You do not have to take our word for this.  In May, a group of retired
senior IDF officers, Israeli diplomats, and Israeli intelligence officials
conducted a war game, under the auspices of the Interdisciplinary Center at
Herzliyya, which assumed that Iran had acquired a nuclear weapons
capability.  Our former colleague Dan Kurtzer played the U.S. President in
the war game, which was also attended by the leader of the opposition in the
Knesset, Tzipi Livni.  As Israeli conference participants subsequently told
Western media, the main problem with an Iranian nuclear capability is not
that such a capability poses some sort of "existential threat" to Israel,
but that it "would blunt Israel's military autonomy."  One participant, a
retired Director of Military Intelligence for the IDF, even said that, if
Iran obtained a nuclear weapons capability (which, of course, Iran denies it
is seeking), it would treat that capability as a means of "self defence and
strategic balance."

Flynt Leverett directs the Iran Project at the New America Foundation, where
he is also a Senior Research Fellow.  Additionally, he teaches at
Pennsylvania State University's School of International Affairs.  Hillary
Mann Leverett is CEO of Strategic Energy and Global Analysis (STRATEGA), a
political risk consultancy.  In September 2010, she will also take up an
appointment as Senior Lecturer and Senior Research Fellow at Yale
University's Jackson Institute for Global Affairs.  This article was
published in The Race for Iran on 5 July 2010 under a Creative Commons
license. Comments (0) | Print
MR
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JUNE 30, 2010

Iran Arms Syria With Radar
System Could Help Tehran Dodge Israeli Strike; a Blow to U.S. Strategy on
Damascus  

By CHARLES LEVINSON

JERUSALEM-Iran has sent Syria a sophisticated radar system that could
threaten Israel's ability to launch a surprise attack against Iran's nuclear
facilities, say Israeli and U.S. officials, extending an alliance aimed at
undermining Israel's military dominance in the region.

The radar could bolster Syria's defenses by providing early warning of
Israeli air-force sorties. It could also benefit Hezbollah, the Iran-backed
militant group based in Lebanon and widely believed to receive arms from
Syria.

Any sharing of radar information by Syria could increase the accuracy of
Hezbollah's own missiles and bolster its air defenses. That would boost
Hezbollah defenses, which U.S. and Israeli officials say have been
substantially upgraded since 2006, the last time Israel fought the southern
Lebanon-based group.

The mid-2009 transfer was described in recent months by two Israeli
officials, two U.S. officials and a Western intelligence source, and
confirmed Wednesday by the Israeli military. Though they didn't name the
system's final recipient in Syria, these and other officials described it as
part as a dramatic increase in weapons transfers and military coordination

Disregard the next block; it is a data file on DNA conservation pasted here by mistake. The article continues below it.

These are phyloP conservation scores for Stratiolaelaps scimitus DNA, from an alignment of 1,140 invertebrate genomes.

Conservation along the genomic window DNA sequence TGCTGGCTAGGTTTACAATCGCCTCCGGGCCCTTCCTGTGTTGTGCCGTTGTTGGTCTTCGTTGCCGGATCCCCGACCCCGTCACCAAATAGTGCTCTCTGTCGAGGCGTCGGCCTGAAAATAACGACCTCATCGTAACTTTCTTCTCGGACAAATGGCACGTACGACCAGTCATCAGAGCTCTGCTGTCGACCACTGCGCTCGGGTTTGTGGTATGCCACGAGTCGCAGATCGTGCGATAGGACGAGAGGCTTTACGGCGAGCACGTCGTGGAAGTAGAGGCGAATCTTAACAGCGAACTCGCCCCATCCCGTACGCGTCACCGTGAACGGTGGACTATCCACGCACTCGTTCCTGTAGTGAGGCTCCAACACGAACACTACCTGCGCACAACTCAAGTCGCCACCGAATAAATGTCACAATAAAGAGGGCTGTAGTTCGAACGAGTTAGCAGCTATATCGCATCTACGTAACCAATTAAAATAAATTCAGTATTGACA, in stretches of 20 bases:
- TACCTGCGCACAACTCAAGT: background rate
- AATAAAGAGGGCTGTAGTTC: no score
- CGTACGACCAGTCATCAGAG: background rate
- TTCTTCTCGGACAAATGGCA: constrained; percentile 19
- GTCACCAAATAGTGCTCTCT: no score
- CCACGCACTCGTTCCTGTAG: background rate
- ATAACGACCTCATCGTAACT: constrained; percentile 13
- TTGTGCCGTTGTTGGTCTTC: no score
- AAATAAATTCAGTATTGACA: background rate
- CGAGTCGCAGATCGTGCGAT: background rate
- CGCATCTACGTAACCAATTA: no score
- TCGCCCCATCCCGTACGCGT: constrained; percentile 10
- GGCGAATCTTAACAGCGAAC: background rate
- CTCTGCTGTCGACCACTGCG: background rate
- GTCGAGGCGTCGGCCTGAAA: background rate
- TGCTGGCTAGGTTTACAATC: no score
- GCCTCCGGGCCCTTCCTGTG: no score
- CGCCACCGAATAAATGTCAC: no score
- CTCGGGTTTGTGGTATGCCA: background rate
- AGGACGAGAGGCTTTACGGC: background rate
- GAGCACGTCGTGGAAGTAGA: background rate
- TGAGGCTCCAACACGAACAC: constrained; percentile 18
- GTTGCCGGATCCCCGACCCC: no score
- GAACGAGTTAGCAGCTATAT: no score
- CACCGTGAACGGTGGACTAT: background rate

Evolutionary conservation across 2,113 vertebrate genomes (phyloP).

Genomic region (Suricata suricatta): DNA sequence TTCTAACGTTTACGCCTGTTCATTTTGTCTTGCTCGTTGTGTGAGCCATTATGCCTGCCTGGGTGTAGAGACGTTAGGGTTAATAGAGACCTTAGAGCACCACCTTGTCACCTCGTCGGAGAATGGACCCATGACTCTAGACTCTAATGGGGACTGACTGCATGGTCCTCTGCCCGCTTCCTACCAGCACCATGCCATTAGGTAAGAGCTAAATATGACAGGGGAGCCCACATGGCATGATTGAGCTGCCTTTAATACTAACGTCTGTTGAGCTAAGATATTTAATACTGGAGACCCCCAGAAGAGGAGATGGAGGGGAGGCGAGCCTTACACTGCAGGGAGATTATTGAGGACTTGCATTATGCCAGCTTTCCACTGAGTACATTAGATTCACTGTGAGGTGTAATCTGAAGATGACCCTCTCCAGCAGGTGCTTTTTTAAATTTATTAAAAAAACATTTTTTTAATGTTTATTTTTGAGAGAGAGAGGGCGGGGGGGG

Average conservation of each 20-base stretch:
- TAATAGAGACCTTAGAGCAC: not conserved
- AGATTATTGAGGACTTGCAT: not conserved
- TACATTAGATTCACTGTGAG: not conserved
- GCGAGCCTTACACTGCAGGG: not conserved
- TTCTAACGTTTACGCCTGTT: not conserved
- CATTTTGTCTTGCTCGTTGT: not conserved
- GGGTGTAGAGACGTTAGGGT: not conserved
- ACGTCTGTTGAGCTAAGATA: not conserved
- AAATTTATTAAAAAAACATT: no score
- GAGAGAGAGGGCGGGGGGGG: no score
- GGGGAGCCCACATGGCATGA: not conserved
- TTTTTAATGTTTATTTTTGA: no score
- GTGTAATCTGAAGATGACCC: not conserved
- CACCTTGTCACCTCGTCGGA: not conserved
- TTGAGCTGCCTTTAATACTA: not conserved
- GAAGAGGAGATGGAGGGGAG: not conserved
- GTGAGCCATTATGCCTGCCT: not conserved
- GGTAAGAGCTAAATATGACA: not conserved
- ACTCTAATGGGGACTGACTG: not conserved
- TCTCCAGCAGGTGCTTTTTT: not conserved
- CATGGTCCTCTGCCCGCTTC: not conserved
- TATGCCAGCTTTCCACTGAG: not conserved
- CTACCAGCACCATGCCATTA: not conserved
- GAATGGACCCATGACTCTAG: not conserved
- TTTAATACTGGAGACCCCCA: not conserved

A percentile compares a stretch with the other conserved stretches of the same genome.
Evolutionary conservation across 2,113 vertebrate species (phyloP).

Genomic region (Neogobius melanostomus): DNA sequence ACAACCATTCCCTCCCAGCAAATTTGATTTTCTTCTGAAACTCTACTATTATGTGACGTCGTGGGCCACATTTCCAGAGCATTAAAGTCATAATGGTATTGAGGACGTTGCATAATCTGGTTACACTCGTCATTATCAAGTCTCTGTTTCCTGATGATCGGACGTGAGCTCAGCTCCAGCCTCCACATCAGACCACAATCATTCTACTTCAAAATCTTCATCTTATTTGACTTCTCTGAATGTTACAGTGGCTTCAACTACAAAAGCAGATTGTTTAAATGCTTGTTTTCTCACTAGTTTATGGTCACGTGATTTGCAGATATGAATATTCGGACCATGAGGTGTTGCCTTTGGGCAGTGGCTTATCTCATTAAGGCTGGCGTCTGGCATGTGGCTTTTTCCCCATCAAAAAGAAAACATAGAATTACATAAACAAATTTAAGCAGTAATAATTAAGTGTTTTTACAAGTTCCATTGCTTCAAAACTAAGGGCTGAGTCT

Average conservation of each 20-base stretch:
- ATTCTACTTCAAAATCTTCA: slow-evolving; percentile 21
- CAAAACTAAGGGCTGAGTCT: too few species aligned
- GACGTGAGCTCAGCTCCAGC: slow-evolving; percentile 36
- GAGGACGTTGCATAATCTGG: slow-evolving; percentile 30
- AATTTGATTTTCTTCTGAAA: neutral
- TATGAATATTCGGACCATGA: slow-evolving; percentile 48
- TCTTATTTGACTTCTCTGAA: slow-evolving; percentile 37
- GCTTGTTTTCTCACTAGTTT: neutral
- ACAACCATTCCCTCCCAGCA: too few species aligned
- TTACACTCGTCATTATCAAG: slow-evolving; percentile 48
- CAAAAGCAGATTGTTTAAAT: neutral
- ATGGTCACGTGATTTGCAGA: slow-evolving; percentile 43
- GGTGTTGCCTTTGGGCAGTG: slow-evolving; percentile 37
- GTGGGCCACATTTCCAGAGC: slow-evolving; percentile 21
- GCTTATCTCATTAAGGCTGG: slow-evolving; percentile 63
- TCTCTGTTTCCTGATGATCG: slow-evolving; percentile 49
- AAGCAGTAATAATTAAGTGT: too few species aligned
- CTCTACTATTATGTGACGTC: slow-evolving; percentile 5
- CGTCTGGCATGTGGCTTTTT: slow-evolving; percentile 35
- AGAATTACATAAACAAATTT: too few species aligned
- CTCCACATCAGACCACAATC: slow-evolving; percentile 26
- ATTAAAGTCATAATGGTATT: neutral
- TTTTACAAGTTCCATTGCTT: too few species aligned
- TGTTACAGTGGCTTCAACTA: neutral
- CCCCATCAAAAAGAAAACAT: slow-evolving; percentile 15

among Iran, Syria and Hezbollah.

Iran and Syria both denied that a radar transfer took place.

The increased sophistication of the weapons transfers and military
cooperation among the three signal an increased risk of conflict on
Israeli's northern border. U.S. officials worry any new fighting would be
more likely to include Syria, which hasn't directly engaged Israeli in
combat since 1974.

The radar transfer could potentially violate a 2007 United Nations Security
Council resolution that bans Iran from supplying, selling or transferring
"any arms or related materiel."

Though officials say the transaction took place about a year ago, Israel and
the U.S. haven't publicized it, a departure from years past when Israeli
officials were often eager to trumpet Iranian arms transfers to Syria and
Hezbollah as violations of Security Council resolutions.

Some analysts say Israel believes Iran wants to escalate tensions on
Israel's northern border with Lebanon and Syria to divert attention from its
nuclear program. Israel has shied away from publicizing the transfer, these
people say, to avoid playing into Iran's hands by increasing domestic
pressure on Israel's government to take military action.

The radar report is likely to place greater pressure on the Syria strategy
of the Obama administration, which has aimed to tamp down tensions with
Syria as it tries to rebuild diplomatic ties.

U.S. officials including Secretary of State Hillary Clinton, who sent a
high-level trade delegation to Damascus in June, continue to argue that
Washington has the best hope of altering Syrian President Bashar Assad's
behavior, and weakening his alliance with Tehran, through diplomatic
dialogue.

A White House spokesman declined to comment on the transfer.

Israeli officials confirmed in private the transfer of the advanced radar,
but the military wouldn't release specifics in response to queries by The
Wall Street Journal.

"Iran is engaged in developing Syrian intelligence and aerial detection
capabilities, and Iranian representatives are present in Syria for that
express purpose," the Israeli military said in a statement. "Radar